Take a walk through your local grocery store and you’ll likely notice the endless varieties of non-dairy milk alternatives lining the shelves. Lactose intolerance, milk allergies, food sensitivities, and an increase in consumer demand have led to a rise in the availability of non-dairy beverages. With options ranging from nut and seed milk, such as almond and hemp, to varieties sourced from grains (e.g., rice, oats) or legumes (e.g., soy, pea), choosing a suitable alternative can seem overwhelming. This week I wanted to share with you this wonderful article to learn more about the different types of non-dairy milk alternatives, how they compare to cow’s milk, and how to choose the healthiest milk alternatives. Thanks to Laura Dan, BSc, NDTR for writing this great information which has been fact checked and medically reviewed. If you need help figuring out what to eat and drink? You can book an appointment with me here.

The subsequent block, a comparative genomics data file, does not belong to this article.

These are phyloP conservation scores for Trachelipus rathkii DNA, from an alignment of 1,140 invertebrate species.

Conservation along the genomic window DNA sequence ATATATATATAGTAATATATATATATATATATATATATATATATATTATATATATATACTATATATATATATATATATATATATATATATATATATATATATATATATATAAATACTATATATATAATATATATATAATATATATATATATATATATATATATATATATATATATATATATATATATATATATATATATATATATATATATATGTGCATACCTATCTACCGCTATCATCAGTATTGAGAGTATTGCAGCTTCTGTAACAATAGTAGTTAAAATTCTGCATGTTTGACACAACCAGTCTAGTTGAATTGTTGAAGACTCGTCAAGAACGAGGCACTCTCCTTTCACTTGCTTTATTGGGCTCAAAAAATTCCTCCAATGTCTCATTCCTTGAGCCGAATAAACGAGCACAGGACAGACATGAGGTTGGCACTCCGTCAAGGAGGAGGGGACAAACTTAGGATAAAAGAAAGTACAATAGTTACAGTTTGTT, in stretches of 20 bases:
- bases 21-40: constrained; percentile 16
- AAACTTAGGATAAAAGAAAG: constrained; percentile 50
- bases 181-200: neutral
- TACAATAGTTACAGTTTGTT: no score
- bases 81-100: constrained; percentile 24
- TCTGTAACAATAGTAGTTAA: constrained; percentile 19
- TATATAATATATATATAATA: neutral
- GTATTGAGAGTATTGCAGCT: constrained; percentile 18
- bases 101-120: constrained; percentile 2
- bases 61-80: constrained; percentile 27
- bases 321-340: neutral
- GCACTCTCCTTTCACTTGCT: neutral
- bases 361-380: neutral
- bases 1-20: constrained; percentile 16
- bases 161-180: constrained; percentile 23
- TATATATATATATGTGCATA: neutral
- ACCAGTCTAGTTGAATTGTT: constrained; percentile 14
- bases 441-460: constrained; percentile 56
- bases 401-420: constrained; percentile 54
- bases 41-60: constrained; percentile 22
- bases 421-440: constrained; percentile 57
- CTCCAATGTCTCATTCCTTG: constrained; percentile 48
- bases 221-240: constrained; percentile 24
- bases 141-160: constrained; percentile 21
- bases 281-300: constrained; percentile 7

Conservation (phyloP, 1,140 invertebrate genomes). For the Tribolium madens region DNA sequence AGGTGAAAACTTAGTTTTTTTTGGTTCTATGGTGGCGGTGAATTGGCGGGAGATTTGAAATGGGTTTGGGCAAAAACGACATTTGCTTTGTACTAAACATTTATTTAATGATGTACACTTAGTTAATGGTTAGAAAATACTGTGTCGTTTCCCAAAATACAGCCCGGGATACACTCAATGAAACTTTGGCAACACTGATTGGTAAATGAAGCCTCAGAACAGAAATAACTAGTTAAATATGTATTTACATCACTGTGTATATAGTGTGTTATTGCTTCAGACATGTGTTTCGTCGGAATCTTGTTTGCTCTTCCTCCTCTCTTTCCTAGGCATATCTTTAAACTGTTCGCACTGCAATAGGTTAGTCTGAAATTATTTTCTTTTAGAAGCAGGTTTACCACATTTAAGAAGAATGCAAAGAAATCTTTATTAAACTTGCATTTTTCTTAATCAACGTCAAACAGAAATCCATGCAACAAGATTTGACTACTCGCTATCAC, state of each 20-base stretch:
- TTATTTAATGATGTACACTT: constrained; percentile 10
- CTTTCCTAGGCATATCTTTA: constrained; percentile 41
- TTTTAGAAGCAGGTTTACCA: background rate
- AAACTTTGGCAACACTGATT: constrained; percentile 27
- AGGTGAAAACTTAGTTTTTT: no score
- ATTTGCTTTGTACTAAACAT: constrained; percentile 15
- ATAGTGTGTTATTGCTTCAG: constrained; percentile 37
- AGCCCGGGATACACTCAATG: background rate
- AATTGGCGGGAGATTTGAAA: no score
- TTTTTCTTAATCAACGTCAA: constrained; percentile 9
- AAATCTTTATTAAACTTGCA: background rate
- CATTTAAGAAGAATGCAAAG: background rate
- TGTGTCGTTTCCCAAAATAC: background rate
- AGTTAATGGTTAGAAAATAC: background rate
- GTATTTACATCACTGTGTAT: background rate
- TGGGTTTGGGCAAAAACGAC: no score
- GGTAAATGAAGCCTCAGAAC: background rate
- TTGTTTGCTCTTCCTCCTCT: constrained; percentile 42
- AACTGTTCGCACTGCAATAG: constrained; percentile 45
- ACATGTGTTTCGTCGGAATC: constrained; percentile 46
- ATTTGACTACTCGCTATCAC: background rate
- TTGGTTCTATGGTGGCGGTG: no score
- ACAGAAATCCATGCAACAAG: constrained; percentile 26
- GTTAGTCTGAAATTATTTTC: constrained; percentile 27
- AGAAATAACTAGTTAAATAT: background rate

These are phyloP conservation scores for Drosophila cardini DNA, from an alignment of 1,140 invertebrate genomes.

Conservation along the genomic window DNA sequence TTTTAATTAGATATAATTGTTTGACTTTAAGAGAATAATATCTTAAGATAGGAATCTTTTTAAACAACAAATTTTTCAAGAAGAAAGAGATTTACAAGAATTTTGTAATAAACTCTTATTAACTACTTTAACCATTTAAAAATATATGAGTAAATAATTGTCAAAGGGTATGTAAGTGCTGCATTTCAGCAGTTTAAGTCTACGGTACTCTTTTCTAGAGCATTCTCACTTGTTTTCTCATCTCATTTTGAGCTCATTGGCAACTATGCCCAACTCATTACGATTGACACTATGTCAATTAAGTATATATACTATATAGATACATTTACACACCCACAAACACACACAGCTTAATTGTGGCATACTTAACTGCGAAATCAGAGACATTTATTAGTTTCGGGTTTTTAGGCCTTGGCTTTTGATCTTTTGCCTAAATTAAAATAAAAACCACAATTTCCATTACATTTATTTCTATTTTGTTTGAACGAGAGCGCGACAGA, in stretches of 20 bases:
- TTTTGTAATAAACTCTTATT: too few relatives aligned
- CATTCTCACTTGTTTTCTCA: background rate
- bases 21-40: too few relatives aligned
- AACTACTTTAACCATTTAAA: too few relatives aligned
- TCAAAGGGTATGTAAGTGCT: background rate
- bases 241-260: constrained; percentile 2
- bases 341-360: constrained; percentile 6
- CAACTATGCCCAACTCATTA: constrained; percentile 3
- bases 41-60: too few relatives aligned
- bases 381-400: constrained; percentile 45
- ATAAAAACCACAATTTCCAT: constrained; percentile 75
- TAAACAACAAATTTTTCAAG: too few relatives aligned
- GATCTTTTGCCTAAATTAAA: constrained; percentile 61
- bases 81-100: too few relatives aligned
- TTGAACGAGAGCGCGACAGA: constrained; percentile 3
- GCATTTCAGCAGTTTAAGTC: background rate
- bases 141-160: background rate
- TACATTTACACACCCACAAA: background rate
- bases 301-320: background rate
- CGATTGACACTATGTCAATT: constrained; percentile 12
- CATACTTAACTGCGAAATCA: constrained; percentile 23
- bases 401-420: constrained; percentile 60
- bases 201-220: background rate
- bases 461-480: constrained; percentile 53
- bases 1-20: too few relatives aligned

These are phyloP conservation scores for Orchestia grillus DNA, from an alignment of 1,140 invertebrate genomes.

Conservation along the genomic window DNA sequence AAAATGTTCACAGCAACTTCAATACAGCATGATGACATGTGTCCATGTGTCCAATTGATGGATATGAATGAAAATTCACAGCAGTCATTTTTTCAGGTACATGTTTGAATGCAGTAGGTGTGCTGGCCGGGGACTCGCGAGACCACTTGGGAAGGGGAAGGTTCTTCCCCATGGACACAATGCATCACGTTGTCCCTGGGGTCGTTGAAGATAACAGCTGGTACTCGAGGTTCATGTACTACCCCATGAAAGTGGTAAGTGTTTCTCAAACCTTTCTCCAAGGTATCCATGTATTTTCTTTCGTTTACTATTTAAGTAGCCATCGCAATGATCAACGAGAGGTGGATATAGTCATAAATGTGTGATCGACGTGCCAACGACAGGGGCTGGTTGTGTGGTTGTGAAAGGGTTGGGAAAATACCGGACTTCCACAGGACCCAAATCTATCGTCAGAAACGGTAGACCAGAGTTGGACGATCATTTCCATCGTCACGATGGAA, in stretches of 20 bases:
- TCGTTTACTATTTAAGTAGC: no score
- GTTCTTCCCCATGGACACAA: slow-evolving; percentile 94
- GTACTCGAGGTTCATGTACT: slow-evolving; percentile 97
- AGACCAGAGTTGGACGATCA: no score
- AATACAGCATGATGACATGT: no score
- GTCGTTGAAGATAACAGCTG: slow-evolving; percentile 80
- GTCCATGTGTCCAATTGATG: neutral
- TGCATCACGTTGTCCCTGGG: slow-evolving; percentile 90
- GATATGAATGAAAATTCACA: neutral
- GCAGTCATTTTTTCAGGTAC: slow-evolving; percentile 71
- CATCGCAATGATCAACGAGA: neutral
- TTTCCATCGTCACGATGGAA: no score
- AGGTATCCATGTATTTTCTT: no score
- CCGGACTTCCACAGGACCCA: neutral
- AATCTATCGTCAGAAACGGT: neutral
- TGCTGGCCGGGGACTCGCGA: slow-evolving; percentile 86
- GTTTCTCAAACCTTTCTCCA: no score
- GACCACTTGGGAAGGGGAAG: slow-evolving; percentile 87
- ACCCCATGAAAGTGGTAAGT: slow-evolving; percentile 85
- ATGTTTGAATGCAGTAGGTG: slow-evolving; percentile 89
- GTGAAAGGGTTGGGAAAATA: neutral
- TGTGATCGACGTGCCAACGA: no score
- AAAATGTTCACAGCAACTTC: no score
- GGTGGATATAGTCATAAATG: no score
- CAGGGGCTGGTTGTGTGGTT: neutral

Non-dairy milk alternative products Non-dairy beverages, such as oat, soy, and almond milk, are tasty alternatives to cow’s milk. Why choose dairy-free milk alternatives? Outlined below are some reasons an individual may choose or need to consume non-dairy beverages instead of cow’s milk. Milk allergy An allergy to cow’s milk typically presents during infancy and affects approximately 3% of infants worldwide. Although a milk allergy is possible in adults, many children outgrow their allergy, with only 1% of people over six being affected. Symptoms of a milk allergy can vary from diarrhea to a severe, life-threatening reaction known as anaphylaxis. Individuals with a milk allergy must strictly avoid all foods and beverages containing cow’s milk to prevent allergic reactions. Instead of cow’s milk, dairy-free foods and beverages are suitable alternatives. It’s important to note that non-dairy beverages are not substitutes for infant formula. If your infant is allergic to cow’s milk, speak to your pediatrician who can suggest a safe alternative to ensure they’re obtaining proper nutrition for optimal growth and development. Lactose intolerance Lactose intolerance occurs when the small intestine does not produce enough of the enzyme lactase, which is necessary for digesting the naturally-occurring sugar found in milk, known as lactose. In contrast to an allergy, lactose intolerance does not necessitate complete avoidance of dairy-containing foods and typically presents with minor, yet uncomfortable, gastrointestinal symptoms, including gas, bloating, and diarrhea. Limiting or avoiding foods and beverages containing lactose can significantly reduce these symptoms. It’s estimated that between 28 and 70% of people worldwide poorly digest lactose, with a greater prevalence of lactose intolerance among individuals in Asian and African countries. Non-dairy beverages and lactose-free milk, a cow’s milk product produced by adding lactase, are appropriate alternatives for those struggling with the symptoms of lactose intolerance. Dietary preferences Beyond personal taste preferences, many people choose to avoid dairy products for health or ethical reasons. For example, vegans avoid animal-sourced foods, including all dairy products. Many vegans choose not to consume dairy products due in part to the environmental and animal welfare concerns associated with large-scale dairy production. Non-dairy milk alternatives are widely sourced from plants, making them suitable for vegans and other individuals who choose to avoid dairy. Did you know? Dairy production remains a significant contributor to greenhouse gas emissions. Best milk alternatives There are several milk alternatives commercially available today. Some of the most popular and prevalent types of non-dairy options are described below. Man making a smoothie in a blender Add any plant-based milk to a fruit smoothie for a nutrient-dense breakfast or snack. Almond milk Almond milk, which is produced by soaking and grinding almonds in water then filtering out the solids, has emerged as one of the most popular non-dairy beverages in North America. Its mild flavor lends to its versatility, making it perfect for baking, adding to your coffee or tea, blending into a smoothie, or enjoying with your morning bowl of oatmeal or cereal. Compared to many non-dairy beverages found in stores, unsweetened almond milk is often the lowest calorie option. Almond milk contains very little protein, and its nutritional profile differs significantly from that of cow’s milk. To improve their nutritional value, almond beverages and many other non-dairy beverages are fortified with additional vitamins and minerals, such as vitamins A, B12, D, and E, as well as calcium. Nutritionally speaking, almond milk is very similar to many types of nut-based non-dairy beverages. If you’re looking for another nut-based non-dairy beverage, cashew milk is a popular option with a very similar nutrition profile. Cashew milk tends to have a thicker consistency than almond milk, making it perfect for adding to lattes or smoothies. Did you know? Greater almond milk production resulting from increased consumer demand has contributed to some environmental concerns. Over 80% of the world’s almonds are produced in drought-prone regions of California, leading to drained aquifers, increased use of herbicides, and consequently, a dramatic reduction of honeybee populations. Soy milk Soy milk is produced by soaking soybeans in water, then grinding, boiling, and filtering the liquid. Thanks to its high protein content, soy milk is the most nutritionally equivalent to cow’s milk of all plant-based non-dairy beverages available. Plain, unsweetened soy milk can be used in sweet or savory recipes, just like you’d use cow’s milk. Some concern surrounding the estrogen-like compounds found in soy, known as isoflavones, still exists despite decades of research reporting the many health-promoting benefits of soy consumption. Populations that regularly consume soy products have been shown to have lower incidences of chronic health conditions such as cardiovascular disease and breast and prostate cancers. Most populations can safely enjoy soy milk and other soy-based products; however, individuals with a soy allergy should avoid soy products entirely. Additionally, some research suggests that soy may be contraindicated for individuals with thyroid conditions, such as hypothyroidism, although evidence is inconclusive. Did you know? 94% of soy grown in the United States is genetically modified. When possible, select organically-grown soy products to eliminate any potential health risks associated with genetically-modified soy. Rice milk Rice milk is produced by mixing milled rice and water to create a white, milky liquid. Characterized by a mild, sweet flavor, rice milk is tasty when used in fruit smoothies or added to breakfast cereals. Rice milk is one of the least allergenic non-dairy milk substitutes, making it a suitable alternative to cow’s milk for individuals with multiple food allergies or sensitivities. Compared to cow’s milk, rice milk contains high amounts of carbohydrates and minimal protein and fat. Coconut milk Coconut milk is produced by grating the white flesh of a coconut and mixing it with hot water. Not only is coconut milk a tasty beverage, but full-fat coconut milk (found in a can) adds richness and flavor to many savory dishes such as curries and soups. Canned full-fat coconut milk and coconut milk sold in a carton differ in consistency, taste, and nutritional value. For example, canned coconut milk is higher in fat and calorie content. In contrast, coconut milk in a carton contains more water and provides far fewer calories and grams of fat per serving. Although low in protein, coconut milk is rich in minerals such as potassium and magnesium. Coconut milk is delicious when added to smoothies or your morning bowl of cereal. Hemp milk Hemp milk is made by blending seeds of the Cannabis sativa plant. While sourced from the same plant that produces marijuana, hemp seeds do not contain the psychoactive compound tetrahydrocannabinol (THC). Instead, hemp seeds are tiny protein-packed seeds that are rich in heart-healthy fats. According to one analysis, hemp milk contains the highest amount of polyunsaturated fatty acids and omega-3 fatty acids per serving of any non-dairy beverage. You can use hemp milk similarly to cow’s milk–enjoy with your coffee or tea, pour it into cold cereals, or use it in baking. Oat milk One of the most recent plant-based beverages to emerge on grocery store shelves is oat milk, a creamy, slightly sweet liquid produced by blending oats with water and straining out the solids. Since it’s produced using grains, unsweetened oat milk contains more carbohydrates than nut- or legume-based non-dairy beverages, such as almond or soy milk. Oats are widely known for their heart health-promoting properties, primarily attributed to their fiber content. One study demonstrated that daily consumption of oat milk for a five-week period significantly reduced total cholesterol and low-density lipoprotein (LDL) levels in men with moderate hypercholesterolemia (high cholesterol) compared to a control beverage. How can you use oat milk? Oat milk can be used in baking recipes and it froths well, making it perfect for lattes. Dairy vs. non-dairy alternatives How do non-dairy alternatives compare to cow’s milk? The table below outlines the nutrition facts data for cow’s milk and non-dairy milk alternatives. Not all dairy alternatives are created equal. Many products contain added sugar, emulsifiers, and other additives. It’s important to analyze nutrition facts labels to determine the healthiest and most suitable products for your needs and preferences.